On Sunday in Belgrade, a massive rally took over the Serbian capital, protesting a pan-European Pride event — that had already been cancelled.
The march was led by the Serbian Orthodox Church and joined by a collection of right-wing hate groups and pro-Russian nationalists. Bishops warned the event was a threat to traditional family values, according to Reuters.
Protesters displayed crosses and other religious iconography while carrying anti-LGBTQ signs declaring “Save Our Children.”
The day before, the president of Serbia announced plans to cancel the long-planned EuroPride in the city, using the excuse that there’s just too much going on. Serbian President Aleksandar Vucic claimed the country is facing too many problems to handle the event.
The EuroPride celebration was to take place September 12-18.
While conceding the cancellation would be “a violation of minority rights,” Vucic said “at this moment the state is pressured by numerous problems,” citing economic woes, tensions with neighboring Kosovo, and threats from far-right extremists.
Organizers weren’t buying it.
“President Vucic cannot cancel someone else’s event,” said Kristine Garina, president of the European Pride Organizers Association (EPOA), the event’s organizer. “The right to hold Pride has been ruled by the European Court of Human Rights to be a fundamental human right.”
Vucic made the announcement at a press conference where he also proposed extending the term of Prime Minister Ana Brnabic, a lesbian who’s been in office since 2017. EPOA’s Garina called on her to honor a pledge supporting the festival and reverse course.
Brnabic has been accused of not doing enough to advance the cause of LGBTQ rights in Serbia since assuming office.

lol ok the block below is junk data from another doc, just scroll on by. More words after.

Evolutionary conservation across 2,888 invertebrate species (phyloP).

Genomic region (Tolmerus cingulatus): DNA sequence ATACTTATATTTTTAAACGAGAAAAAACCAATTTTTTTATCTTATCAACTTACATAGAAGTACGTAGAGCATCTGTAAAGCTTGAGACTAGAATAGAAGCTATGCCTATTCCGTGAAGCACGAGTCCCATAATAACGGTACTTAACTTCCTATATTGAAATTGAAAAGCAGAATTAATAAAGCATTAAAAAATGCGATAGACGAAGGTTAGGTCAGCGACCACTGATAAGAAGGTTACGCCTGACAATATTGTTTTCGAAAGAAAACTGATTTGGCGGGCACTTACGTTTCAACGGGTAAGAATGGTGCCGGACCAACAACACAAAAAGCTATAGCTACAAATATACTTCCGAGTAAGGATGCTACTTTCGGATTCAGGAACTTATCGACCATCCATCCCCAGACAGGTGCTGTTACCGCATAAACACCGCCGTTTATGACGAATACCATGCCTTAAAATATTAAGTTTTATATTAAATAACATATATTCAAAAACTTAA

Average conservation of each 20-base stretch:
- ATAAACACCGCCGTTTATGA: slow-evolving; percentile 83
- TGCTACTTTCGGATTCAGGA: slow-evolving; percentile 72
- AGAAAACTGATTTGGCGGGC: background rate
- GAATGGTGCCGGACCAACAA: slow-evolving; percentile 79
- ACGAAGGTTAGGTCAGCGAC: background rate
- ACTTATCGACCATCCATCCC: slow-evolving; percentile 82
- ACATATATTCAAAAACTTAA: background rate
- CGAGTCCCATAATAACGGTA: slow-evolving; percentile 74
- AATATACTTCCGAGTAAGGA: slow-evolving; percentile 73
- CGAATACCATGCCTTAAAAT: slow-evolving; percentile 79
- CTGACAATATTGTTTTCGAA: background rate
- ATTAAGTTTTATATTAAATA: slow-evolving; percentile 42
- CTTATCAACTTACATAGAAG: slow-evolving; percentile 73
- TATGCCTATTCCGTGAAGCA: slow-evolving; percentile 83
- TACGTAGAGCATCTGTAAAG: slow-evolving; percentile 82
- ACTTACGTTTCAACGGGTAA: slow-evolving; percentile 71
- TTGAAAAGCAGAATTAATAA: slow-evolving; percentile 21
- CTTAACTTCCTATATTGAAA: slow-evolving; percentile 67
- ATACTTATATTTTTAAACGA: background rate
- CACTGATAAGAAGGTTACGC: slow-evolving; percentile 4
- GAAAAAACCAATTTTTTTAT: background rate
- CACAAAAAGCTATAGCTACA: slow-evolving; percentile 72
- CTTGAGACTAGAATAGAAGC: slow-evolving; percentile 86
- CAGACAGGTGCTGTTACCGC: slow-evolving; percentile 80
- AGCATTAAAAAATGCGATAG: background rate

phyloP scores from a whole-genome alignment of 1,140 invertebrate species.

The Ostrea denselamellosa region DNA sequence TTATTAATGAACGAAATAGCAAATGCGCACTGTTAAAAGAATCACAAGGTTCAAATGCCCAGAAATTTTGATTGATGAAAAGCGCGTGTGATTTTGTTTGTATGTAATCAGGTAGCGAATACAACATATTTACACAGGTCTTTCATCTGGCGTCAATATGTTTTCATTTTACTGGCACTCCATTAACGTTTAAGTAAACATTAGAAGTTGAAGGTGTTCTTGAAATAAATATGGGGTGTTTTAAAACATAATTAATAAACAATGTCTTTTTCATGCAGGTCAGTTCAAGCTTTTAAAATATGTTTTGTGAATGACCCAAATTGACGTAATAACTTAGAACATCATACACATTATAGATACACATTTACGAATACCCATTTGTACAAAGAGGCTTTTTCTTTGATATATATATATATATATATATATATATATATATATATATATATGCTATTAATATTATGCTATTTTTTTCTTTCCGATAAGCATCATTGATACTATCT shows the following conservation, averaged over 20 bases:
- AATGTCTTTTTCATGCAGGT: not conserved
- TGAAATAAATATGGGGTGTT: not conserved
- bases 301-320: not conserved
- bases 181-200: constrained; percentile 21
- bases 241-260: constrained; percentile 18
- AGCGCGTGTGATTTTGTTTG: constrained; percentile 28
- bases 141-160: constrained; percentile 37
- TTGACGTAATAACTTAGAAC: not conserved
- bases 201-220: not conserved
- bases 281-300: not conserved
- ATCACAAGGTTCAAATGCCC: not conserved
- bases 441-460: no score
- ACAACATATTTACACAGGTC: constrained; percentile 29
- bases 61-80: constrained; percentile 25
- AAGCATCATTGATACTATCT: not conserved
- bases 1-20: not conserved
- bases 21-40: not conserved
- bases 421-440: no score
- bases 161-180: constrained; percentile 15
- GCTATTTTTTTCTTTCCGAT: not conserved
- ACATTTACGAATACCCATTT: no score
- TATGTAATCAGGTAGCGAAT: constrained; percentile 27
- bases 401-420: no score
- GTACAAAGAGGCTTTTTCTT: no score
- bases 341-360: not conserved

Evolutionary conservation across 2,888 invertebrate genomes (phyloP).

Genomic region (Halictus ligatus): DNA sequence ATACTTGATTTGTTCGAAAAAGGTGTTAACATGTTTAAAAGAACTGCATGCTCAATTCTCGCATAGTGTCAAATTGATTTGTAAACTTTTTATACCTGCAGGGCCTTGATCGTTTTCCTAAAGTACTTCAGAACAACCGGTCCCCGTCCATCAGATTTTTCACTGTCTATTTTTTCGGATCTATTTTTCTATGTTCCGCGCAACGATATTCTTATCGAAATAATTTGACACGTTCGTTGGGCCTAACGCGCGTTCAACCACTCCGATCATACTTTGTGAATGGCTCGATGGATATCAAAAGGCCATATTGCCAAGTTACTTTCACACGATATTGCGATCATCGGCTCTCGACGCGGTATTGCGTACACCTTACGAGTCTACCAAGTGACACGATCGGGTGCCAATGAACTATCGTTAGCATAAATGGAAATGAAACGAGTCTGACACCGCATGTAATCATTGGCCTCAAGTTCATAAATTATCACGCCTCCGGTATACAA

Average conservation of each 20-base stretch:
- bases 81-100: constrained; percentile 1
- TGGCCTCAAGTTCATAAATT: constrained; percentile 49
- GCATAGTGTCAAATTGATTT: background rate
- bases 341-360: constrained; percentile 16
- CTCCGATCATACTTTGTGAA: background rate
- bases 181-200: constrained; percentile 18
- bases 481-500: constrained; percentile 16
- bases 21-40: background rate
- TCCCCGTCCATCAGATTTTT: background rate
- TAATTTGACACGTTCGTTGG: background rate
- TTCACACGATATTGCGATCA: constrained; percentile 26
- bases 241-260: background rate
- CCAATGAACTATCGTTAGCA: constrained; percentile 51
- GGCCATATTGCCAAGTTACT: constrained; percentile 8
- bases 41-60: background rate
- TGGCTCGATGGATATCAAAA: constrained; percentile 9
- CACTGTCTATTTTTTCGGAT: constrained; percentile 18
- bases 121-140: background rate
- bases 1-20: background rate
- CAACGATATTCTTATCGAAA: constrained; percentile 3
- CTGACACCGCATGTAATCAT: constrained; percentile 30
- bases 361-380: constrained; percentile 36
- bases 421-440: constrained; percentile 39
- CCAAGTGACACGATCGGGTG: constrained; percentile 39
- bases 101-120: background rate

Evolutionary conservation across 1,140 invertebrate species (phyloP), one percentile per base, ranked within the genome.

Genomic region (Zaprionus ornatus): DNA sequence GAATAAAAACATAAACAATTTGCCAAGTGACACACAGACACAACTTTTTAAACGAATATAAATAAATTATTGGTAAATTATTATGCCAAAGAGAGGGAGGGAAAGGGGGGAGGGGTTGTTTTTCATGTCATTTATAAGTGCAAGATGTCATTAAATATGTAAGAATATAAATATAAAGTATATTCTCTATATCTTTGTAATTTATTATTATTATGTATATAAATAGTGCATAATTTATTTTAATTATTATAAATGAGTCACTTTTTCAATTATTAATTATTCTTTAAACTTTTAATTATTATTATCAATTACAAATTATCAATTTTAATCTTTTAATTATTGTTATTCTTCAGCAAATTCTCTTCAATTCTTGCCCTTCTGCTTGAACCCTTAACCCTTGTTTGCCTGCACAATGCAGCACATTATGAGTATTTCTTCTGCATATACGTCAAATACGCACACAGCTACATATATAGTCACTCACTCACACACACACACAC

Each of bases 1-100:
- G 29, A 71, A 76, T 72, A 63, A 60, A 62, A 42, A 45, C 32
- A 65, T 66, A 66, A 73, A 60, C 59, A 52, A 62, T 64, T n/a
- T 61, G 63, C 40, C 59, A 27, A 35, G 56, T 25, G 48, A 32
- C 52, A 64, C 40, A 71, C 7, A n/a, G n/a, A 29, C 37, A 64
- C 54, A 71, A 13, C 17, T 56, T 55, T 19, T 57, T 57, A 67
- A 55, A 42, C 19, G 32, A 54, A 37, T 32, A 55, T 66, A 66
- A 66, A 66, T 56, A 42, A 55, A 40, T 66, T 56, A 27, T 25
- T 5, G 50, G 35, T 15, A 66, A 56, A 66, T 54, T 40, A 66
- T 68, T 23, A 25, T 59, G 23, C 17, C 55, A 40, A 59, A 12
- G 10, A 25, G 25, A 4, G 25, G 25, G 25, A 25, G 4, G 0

Serbian Pride organizer Goran Miletic claimed Vucic didn’t have the authority to cancel the pan-European rally. “The only thing that can happen is for the police to ban the march,” Miletic said. “However, such a hypothetical decision would be contrary to the constitution.”
A police ban on the event would open the government up to lawsuits, Miletic said.
While the central European nation has taken steps to further LGBTQ equity while applying for European Union membership, the far-right in the country, inspired by pro-Russian nationalists, has balked. Violent attacks against the LGBTQ community are a common occurrence.
The influential Serbian Orthodox Church has denounced Pride as “a disgrace.” A recent government-sanctioned protest drew thousands of violent, anti-LGBTQ demonstrators.
Since an attack in 2012, Pride in Belgrade has required a heavy police presence.
The president said: “It’s not the question of whether [extremists] are stronger, but you just can’t do it all at the same moment, and that’s it.”
“I am not happy about it, but we can’t manage,” Vucic said. He suggested Pride could be postponed for “happier times.”